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I currently use nginx's proxy_cache for file-based caching in front of three Django applications (Apache/mod_wsgi). For some locations/URLs, I disabled proxy_cache and used Memcached (per view) within the Django app instead. Now I wonder whether pointing nginx to Memcached is more efficient.

I read here, that nginx can serve pages from Memcached – but does Django write complete pages to Memcached when configured for per view caching (and does it set an expiration date according to the @cache_page parameter)?

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Using different applications to write to and read from the cache is always difficult even when there are are highly prescribed data formats/protocols. In this case, while both nginx and django can access memcached, it's very unlikely they will use the same data/indexing formats.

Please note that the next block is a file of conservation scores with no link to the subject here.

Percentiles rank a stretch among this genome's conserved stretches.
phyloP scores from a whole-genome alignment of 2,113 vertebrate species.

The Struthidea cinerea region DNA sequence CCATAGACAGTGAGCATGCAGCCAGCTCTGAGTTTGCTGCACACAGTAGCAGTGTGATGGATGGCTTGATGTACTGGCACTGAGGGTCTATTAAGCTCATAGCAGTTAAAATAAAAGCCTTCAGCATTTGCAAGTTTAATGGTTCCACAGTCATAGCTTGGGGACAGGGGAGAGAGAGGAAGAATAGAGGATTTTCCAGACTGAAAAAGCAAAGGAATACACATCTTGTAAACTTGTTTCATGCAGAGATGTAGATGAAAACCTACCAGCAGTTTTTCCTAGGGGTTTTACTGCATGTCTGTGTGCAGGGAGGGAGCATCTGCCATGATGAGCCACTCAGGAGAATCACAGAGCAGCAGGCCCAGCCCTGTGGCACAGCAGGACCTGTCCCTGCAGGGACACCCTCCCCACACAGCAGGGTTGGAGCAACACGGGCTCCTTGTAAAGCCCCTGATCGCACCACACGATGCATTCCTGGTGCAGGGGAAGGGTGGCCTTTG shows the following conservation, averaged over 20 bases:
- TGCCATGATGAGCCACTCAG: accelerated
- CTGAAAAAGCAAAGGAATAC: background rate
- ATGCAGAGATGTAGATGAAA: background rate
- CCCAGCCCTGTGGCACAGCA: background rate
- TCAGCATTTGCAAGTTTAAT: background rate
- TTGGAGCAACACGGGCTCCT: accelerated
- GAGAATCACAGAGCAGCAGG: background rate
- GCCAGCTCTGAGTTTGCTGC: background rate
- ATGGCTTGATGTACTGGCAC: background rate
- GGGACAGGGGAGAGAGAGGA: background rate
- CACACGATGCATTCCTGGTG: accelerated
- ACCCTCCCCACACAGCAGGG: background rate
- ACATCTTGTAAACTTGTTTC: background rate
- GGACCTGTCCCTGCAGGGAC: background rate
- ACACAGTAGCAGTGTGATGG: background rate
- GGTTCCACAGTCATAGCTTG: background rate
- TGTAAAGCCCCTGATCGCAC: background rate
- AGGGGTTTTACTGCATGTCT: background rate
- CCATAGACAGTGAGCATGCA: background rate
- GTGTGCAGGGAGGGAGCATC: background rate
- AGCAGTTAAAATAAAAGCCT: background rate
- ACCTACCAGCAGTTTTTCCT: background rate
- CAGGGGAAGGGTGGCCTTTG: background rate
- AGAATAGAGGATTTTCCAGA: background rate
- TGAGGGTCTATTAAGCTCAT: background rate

Reverse proxy caching is a very different beast from origin server caching. Realy it makes no sense to do any output caching at the application tier (it's often a good idea to do data caching here though). All the content which will be sent out via HTTP should be cached by nginx, and only by nginx. What substrate it uses for that is a different question.

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So would it make sense to employ Memcached for Django (internally) instead of proxy caching by nginx? –  janeden Apr 22 '13 at 13:12
    
No - I was trying to say the exact opposite of that - do your caching on nginx (typically around 70% or more of your bandwidth is used for static content - but it only takes a fraction of hardware capacity to do this via a reverse proxy compared with an origin webserver). –  symcbean Apr 22 '13 at 13:26

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